LOS ANGELES AIR FORCE BASE - EL SEGUNDO, Calif. --
The U.S. Air Force’s Space and Missile Systems Center, in partnership with the Strategic Capabilities Office, successfully conducted a flight test of a prototype conventionally-configured ground-launched ballistic missile Dec. 12. The mission served as a risk reduction demonstration for the development of future intermediate range capabilities following the U.S. withdrawal from the Intermediate-Range Nuclear Forces treaty.
The missile was launched from the 30th Space Wing’s Test Pad-01 at Vandenberg Air Force Base in northern Santa Barbara County, California.
“Our collaboration with Northrop Grumman demonstrates SMC’s commitment to exploring innovative, complimentary capability for the Air Force, DOD, and ultimately the Warfighter,” said Lt. Col. Ryan Rose, chief of SMC’s Small Launch and Targets Division and mission director for the conventionally-configured ground-launched ballistic missile flight test.
The joint government-industry team began work after the U.S suspended its treaty obligations in February, and executed this launch mission within nine months of contract award as opposed to the traditional 24-month mission schedule. The SMC Launch Enterprise’s Small Launch and Targets Division, located at Kirtland Air Force Base in Albuquerque, New Mexico, is responsible for the Rocket Systems Launch Program (RSLP).
Established in 1972, RSLP is chartered with the disposal or refurbishment of decommissioned ICBM rocket motors. Today, RSLP manages a plethora of orbital and suborbital launch contracts, enabling assured access to space for national security.
Northrop Grumman Innovation Systems (NGIS) was the primary launch services contractor behind the execution of the mission. The government and industry collaborated to provide a responsive launch capability while ensuring 100 percent mission success. SMC awarded the contract to NGIS in record time of 12 days, and was responsible for providing program management and mission assurance certification and testing, leading to full launch and mission readiness.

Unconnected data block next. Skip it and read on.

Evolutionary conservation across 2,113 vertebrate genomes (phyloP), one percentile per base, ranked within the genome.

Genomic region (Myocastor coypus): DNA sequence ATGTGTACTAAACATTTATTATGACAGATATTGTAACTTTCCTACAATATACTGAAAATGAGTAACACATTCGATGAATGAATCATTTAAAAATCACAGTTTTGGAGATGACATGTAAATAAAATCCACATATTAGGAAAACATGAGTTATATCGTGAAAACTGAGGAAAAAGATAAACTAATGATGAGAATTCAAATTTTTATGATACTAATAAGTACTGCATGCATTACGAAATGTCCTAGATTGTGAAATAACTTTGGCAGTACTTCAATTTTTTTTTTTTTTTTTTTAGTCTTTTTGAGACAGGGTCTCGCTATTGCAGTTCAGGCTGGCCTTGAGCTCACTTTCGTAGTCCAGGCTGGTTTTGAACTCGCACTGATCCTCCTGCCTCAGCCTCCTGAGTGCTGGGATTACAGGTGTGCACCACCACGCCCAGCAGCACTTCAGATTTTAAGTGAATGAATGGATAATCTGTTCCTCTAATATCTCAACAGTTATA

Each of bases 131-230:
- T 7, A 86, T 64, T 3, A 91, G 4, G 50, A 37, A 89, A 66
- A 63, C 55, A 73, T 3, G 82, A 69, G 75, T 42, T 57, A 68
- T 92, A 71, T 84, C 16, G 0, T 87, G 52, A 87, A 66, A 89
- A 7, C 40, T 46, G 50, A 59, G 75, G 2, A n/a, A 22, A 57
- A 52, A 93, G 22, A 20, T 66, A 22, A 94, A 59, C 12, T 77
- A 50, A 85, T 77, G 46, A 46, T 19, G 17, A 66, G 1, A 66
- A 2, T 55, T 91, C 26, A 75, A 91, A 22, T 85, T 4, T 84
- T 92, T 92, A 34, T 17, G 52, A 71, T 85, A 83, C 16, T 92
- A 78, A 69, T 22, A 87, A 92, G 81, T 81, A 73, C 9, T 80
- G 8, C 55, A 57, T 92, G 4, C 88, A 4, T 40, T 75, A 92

“Mission success is the Launch Enterprise’s number one priority and I am proud of the Small Launch and Targets Team for their dedication to this mission,” said Col. Robert Bongiovi, director of SMC’s Launch Enterprise.
The Air Force Space Command's Space and Missile Systems Center, located at Los Angeles Air Force Base in El Segundo, California, is the U.S. Air Force's center of excellence for acquiring and developing military space systems. SMC’s portfolio includes space launch, global positioning, military space vehicle communications, defense meteorological space vehicles, range systems, space vehicle control networks, space-based infrared systems, and space situational awareness capabilities.
Media representatives who would like to learn more about the flight test should reach out to Office of the Secretary of Defense Public Affairs at (703) 697-5131 or firstname.lastname@example.org
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